CharlotteFive: In your corporate role, you are on call 24/7. How do you intentionally delegate to manage both your duties in corporate and in your PR firm?

Evans: I’m fortunate that corporate has taught me what true delegation is.

Delegation is thoughtful and about matching tasks with strengths and opportunities. I unfortunately believe that many ‘delegate’ incorrectly, which is why it hurts them more than helps their business. For me, I hire for specific skill sets that either mirror certain strengths of mine or are completely opposite from mine to fill certain gaps. A person who is able to ‘mirror’ one of my core strengths is a great proxy for when I’m unavailable. A person with a completely opposite skill set challenges the way of thinking and can fill gaps that would typically be outsourced. A person with a completely different skill set can also get things done while I work on what I’m best at.

[Related: 9 of the coolest Charlotte side hustles—from a ranch hand to a pole-vaulting coach.]

(3) Lorri Lofton

Lending manager and owner of Gracefully 54:17 (pictured at top)

CharlotteFive: What apps/sites/tools do you use to help you stay productive and on track?

Lofton: My favorite app is Apphi. This app allows me to schedule posts on social media and see my page layout. This helps with my personal page,as well as my clients.

I have also replaced listening to music to listening to podcasts and audio books. My favorite podcast right now is “How I Built This.” It features conversations with founders of companies like Yelp, Shopify and Dyson. They share everything from how they started their companies to lessons learned. It keeps my head in the right mind space to keep going.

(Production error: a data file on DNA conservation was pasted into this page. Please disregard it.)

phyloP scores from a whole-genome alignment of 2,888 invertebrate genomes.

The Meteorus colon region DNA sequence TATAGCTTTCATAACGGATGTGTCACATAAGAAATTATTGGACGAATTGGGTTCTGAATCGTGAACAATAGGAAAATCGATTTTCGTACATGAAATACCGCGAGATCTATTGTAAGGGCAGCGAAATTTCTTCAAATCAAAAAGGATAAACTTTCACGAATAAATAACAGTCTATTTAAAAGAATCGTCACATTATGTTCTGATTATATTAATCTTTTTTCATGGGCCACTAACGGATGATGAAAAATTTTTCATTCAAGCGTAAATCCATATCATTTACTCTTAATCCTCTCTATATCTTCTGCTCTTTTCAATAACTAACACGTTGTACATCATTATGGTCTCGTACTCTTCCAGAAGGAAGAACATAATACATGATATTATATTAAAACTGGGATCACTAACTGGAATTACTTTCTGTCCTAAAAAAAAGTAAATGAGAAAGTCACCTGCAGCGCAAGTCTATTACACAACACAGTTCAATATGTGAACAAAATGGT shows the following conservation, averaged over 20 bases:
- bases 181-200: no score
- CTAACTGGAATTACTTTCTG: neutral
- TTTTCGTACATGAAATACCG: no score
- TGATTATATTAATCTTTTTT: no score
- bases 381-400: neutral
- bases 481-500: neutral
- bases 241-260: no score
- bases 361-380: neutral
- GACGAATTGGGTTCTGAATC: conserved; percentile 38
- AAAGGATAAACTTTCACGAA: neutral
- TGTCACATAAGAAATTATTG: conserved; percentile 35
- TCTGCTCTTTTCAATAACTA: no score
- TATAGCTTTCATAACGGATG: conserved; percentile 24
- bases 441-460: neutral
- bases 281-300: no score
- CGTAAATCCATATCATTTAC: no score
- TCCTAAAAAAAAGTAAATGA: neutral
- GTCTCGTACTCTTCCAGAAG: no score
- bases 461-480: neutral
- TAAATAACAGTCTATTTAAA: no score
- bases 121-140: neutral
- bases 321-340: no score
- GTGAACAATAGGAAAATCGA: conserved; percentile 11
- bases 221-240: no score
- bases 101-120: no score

CharlotteFive: What advice would you give to someone considering starting a side gig while still working their day job?

Lofton: Go for it. If you don’t start, it will never feel like the time is right. So stop waiting for the ‘right time’. You will be tired, but it will be worth it. If you can work 8 hours/day for someone else’s company, you can invest 2 hours/day into your own.

(4) Christopher Peoples

Lead service attendant at Infiniti Lake Norman and a DJ

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CharlotteFive: Most busy people will agree that there are not enough hours in the day. Between your day job and your side hustle, what one activity do you spend the most hours doing?

Peoples: Without a question, I spend the most time marketing. Being that social media is very popular, it’s imperative to create a solid social media presence and use your followers to your advantage. I consistently engage with my audience through my stories and interacting on posts. In turn, my followers recommend me to their friends and share flyers for my events. Networking in person is also key. I visit companies and meet with decision makers to learn about their business and to share the services that I offer. When it comes to your business you have to build relationships-both online and in person. Marketing is what keeps my calendar filled.